1 hour ago, MJWalker45 said:

Belgium is #1 I believe and I doubt they're even top 5.

   

Belgium is a monster.  They probably go into the next World Cup as favourites.

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22 minutes ago, Ferdinand Cesarano said:

That would indeed be ridiculous, because a team earns its way into the playoffs based on that particular season's performance.   

 

But this has nothing to do with the failed attempt at a Super League, which would have been a separate competition,  And to choose teams for a new competition based on their historical importance (I do realise that this rationale is stretched mighty thin when applied to Tottenham) makes sense.

Except this isn't an entirely separate competition, it was meant to be a Champions League replacement. So really it'd be more like the Lakers, Celtics, Knicks, Bulls, Spurs, and Warriors creating their own Super Playoffs where they have guaranteed spots every year, justifying it with the fact that they're historically good/popular and saying it's still a fair system because they're graciously allowing 1 Eastern and Western team per year that aren't already in to join for that season (they'd have to qualify through performance every year, though, since they're not part of the cool kids club). 

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1 hour ago, Ferdinand Cesarano said:

Belgium is a monster.  They probably go into the next World Cup as favourites.

My money is on Belgium for the next World Cup.

 

1 hour ago, Magic Dynasty said:

Except this isn't an entirely separate competition, it was meant to be a Champions League replacement. So really it'd be more like the Lakers, Celtics, Knicks, Bulls, Spurs, and Warriors creating their own Super Playoffs where they have guaranteed spots every year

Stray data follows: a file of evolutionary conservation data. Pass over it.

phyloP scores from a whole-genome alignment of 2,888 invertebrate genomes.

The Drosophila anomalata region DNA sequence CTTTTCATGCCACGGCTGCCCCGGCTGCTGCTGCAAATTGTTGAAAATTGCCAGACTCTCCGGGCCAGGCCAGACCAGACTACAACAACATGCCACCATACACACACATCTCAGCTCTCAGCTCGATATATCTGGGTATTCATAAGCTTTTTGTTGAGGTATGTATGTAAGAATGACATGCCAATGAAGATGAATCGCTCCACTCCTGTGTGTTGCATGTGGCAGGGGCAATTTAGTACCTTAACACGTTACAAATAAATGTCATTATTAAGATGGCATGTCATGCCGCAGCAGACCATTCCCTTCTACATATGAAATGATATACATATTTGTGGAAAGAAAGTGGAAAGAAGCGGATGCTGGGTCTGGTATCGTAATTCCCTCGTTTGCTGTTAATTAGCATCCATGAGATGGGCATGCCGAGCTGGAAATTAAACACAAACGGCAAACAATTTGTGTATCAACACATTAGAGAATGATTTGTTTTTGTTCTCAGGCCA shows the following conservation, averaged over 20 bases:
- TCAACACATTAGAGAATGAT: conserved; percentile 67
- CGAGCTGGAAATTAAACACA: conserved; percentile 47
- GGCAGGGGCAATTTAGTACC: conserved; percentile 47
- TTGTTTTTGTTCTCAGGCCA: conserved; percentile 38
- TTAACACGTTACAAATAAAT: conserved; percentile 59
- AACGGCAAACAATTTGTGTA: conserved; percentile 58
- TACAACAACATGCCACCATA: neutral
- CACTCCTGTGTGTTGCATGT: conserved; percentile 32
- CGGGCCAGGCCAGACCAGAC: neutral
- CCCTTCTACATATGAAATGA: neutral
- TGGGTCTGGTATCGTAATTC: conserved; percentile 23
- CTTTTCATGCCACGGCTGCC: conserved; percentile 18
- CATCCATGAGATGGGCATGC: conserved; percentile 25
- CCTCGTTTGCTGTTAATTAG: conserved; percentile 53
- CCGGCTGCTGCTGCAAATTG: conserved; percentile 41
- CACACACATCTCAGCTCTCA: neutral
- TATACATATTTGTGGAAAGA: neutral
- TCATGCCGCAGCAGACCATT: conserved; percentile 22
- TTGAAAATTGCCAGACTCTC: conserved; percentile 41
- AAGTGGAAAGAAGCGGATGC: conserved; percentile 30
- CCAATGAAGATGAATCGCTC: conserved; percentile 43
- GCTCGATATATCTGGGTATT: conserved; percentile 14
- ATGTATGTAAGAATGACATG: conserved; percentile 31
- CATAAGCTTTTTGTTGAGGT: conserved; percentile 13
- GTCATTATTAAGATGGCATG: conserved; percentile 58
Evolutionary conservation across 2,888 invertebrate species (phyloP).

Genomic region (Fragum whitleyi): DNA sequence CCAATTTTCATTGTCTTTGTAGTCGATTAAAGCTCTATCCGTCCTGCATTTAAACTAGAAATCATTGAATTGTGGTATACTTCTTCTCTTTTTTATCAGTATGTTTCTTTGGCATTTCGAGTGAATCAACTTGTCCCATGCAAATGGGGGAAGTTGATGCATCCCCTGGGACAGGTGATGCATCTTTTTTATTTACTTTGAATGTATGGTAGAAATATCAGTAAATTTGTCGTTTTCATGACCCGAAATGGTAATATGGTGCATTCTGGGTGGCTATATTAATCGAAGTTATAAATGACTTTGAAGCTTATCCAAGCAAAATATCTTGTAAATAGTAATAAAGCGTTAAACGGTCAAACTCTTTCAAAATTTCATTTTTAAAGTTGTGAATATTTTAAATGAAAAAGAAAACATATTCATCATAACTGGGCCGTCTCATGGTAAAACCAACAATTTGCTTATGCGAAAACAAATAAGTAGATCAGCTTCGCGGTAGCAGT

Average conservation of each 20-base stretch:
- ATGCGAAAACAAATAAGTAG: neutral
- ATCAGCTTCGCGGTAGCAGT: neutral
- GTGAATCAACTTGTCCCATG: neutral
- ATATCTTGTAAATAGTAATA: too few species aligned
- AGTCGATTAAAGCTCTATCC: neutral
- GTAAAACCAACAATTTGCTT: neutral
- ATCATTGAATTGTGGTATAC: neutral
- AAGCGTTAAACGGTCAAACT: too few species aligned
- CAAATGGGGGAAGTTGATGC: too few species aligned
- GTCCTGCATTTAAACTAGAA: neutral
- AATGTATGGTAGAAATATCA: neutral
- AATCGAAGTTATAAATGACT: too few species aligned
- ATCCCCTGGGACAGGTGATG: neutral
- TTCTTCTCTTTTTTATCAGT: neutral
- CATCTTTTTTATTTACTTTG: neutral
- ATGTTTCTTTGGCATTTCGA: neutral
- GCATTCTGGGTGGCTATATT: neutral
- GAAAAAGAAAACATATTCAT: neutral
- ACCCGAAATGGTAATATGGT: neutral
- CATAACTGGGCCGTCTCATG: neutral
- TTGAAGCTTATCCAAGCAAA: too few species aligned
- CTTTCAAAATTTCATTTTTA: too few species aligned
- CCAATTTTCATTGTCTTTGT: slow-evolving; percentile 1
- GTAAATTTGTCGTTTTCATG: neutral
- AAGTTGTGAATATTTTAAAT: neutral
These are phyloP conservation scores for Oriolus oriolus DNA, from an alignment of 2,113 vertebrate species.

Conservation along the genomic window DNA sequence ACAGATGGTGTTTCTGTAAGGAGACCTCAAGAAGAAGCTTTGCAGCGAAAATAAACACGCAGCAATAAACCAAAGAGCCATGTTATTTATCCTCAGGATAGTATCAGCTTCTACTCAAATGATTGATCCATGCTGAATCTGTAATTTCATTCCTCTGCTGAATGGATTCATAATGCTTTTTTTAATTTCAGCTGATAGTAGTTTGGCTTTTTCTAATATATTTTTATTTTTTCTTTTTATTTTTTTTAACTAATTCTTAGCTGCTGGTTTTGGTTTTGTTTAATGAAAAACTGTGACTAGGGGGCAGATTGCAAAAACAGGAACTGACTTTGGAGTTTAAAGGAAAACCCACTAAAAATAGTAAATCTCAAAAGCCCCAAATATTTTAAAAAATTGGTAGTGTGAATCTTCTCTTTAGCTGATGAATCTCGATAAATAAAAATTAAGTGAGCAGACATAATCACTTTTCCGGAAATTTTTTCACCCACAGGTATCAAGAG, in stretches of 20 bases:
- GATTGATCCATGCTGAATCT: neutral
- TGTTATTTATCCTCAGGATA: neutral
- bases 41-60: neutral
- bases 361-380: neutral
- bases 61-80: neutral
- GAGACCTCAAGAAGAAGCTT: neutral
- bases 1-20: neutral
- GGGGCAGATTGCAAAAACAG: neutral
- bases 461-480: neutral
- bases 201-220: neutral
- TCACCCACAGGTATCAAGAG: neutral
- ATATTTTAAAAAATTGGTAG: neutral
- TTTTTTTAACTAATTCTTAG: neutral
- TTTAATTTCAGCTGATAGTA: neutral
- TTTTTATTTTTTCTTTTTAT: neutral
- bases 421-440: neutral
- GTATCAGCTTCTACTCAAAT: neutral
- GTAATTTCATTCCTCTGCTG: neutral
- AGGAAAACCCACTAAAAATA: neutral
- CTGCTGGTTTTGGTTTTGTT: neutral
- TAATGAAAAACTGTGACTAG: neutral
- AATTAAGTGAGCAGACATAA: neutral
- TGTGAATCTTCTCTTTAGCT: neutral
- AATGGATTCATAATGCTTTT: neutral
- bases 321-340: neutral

Hate to call you out, but the Knicks wouldn't be able to join this Super Playoffs. They haven't been good in a long time. Might go with Toronto instead.

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48 minutes ago, Matthew24 said:

Hate to call you out, but the Knicks wouldn't be able to join this Super Playoffs. They haven't been good in a long time. Might go with Toronto instead.

That's my point. They haven't been good in a long time, but they'd still make the Super Playoffs because of their popularity over more deserving teams.

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Who would make a Super League in the Big Four leagues IMO

 

NFL: Patriots, Cowboys, Steelers, Packers, 49ers, Giants, Jets (Only for being in the NY market), Rams, Chargers (again, being in big market LA helps), Chiefs (recent success), Seahawks (ditto), Raiders (historical success), Eagles/Saints/Colts

NBA: Celtics, Lakers, Clippers (big market), Bulls, Knicks (big market), Nets (ditto), Warriors, Heat, Spurs, Rockets, Mavericks, Raptors (recent success), 76ers. If Lebron was still in Cleveland I would have added the Cavs.

MLB: Yankees, Red Sox, Mets, Dodgers, Angels, Cubs, White Sox, Cardinals, Braves, Giants, Astros, Phillies, Nationals

NHL: Original 6 + Penguins, Capitals, Kings, Flyers, Canucks and Oilers

 

Gonna get laughed at but I tried

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11 hours ago, TrueYankee26 said:

Who would make a Super League in the Big Four leagues IMO

NHL: Original 6 + Penguins, Capitals, Kings, Flyers, Canucks and Oilers

Islanders as well? They do have 4 Stanley Cups. Maybe the Devils as well. 

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16 hours ago, MJWalker45 said:

Islanders as well? They do have 4 Stanley Cups. Maybe the Devils as well. 

Yeah I was going to put them there but I figured they were going to lose out to the Canucks and Oilers because Canada stereotypically lives breathes eats and sleeps hockey